- Each polling site will be able to generate ballots from anywhere in the county. “Typically, ballots are unique to the precinct you’re working,” Austin said. “You need to have the right city council race, school board election, and Congressional district.” But this year, ballot machines at every polling place will be able to generate the proper ballot for San Diego County voters based on where you live.
- Polling starts three days early. Poll workers will be on hand at the polls from October 31 to November 3. “We hope this spreads out the rush for voters so that we’re not getting long lines on Election Day. It also helps diminish concerns with COVID-19 spread,” Austin said.
What’s the most rewarding part of being a poll worker?
For Austin, the most satisfying parts of being a poll worker are the community connectedness and sense of service.
He explained that the voting experience in his home state of Wisconsin always felt a bit more distanced and formal than here in California. Most polling places in Wisconsin, for example, were typically located in government settings like City Hall or administrative offices.
“But here in California, the voting experience is really folksy and charming,” Austin said. “My first stint as a poll worker in San Diego was in someone’s home garage. We pulled up the door, put out a table, and people came on in to cast their vote. It was as close, intimate, and neighborhoody as that.”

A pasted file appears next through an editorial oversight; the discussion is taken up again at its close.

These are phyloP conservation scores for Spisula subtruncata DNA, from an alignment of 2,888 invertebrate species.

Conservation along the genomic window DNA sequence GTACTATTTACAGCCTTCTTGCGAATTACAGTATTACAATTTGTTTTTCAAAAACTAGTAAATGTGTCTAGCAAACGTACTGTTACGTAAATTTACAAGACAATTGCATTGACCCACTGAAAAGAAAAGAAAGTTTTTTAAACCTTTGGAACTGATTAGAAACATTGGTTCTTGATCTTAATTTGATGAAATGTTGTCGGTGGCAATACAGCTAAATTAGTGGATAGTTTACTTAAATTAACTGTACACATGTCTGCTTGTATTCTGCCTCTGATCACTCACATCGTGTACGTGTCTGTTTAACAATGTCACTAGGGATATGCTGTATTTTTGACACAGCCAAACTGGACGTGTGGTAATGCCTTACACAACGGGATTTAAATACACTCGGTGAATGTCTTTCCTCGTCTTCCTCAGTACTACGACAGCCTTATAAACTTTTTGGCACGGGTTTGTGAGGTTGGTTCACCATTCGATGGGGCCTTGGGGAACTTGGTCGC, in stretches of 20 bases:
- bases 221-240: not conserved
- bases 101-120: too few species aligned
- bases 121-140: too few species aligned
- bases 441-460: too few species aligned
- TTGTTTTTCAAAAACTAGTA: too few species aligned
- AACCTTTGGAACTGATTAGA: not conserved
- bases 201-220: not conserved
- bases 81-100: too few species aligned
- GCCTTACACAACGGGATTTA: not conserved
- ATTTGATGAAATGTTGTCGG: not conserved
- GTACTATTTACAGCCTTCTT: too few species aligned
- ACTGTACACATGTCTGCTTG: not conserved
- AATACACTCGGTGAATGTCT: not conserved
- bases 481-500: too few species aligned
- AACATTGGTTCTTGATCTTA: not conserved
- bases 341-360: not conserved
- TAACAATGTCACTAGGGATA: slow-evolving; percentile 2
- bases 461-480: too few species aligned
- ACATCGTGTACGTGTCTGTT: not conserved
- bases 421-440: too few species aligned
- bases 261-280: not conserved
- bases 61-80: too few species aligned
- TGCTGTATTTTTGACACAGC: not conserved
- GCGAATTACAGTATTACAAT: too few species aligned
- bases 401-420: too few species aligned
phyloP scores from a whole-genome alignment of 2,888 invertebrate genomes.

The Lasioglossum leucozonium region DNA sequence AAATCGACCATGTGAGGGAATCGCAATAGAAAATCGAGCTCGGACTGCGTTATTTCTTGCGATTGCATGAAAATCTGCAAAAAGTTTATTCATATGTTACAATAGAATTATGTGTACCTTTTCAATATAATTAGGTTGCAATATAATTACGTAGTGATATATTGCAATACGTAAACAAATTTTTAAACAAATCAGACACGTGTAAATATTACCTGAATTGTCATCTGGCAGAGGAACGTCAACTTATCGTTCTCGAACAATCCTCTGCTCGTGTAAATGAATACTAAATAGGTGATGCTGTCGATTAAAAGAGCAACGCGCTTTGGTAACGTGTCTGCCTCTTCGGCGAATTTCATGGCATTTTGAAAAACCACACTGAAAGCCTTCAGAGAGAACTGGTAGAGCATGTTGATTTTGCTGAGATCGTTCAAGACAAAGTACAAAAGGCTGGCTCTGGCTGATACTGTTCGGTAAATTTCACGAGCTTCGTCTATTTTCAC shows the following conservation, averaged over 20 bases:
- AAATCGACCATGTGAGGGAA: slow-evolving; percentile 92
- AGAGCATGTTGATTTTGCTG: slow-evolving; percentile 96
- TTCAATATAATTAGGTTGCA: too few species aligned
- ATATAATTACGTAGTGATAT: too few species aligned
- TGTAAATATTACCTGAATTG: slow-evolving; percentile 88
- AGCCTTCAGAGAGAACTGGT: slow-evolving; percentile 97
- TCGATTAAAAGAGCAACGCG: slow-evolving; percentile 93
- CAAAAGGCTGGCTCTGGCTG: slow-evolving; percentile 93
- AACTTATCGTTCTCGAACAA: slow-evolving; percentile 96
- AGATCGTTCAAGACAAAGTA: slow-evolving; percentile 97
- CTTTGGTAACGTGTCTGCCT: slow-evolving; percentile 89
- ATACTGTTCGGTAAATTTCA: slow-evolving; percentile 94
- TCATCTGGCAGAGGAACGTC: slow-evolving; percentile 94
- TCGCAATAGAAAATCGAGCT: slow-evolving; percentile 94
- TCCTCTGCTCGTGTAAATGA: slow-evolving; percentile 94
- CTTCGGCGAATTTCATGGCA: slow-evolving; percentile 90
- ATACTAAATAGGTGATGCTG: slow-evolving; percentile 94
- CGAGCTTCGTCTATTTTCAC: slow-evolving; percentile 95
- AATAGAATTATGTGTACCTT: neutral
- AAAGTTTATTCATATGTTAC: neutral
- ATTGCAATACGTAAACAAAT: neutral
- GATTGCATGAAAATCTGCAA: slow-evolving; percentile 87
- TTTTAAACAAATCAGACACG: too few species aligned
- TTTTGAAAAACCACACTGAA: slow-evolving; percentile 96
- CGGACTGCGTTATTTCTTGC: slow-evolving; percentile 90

The sense of service, and ensuring that everyone has a smooth voting experience, is also quite rewarding.
“We always want every person that we serve to have a great experience,” Austin said. “This means the voters, of course, but also any media that might come by, general observers, exit poll workers, and so on. There are a lot of people we want to make sure we’re serving and taking care of personally when they come by.”
And then there’s the whole part about how amazing it feels, as a poll worker, to be truly taking charge of democracy.
“I feel honored to be part of the team of people that receives someone’s ballot,” Austin said. “To know that a person trusts you with their vote—it’s an incredible feeling. Being a poll worker is a sacred job, and we all take it very seriously.”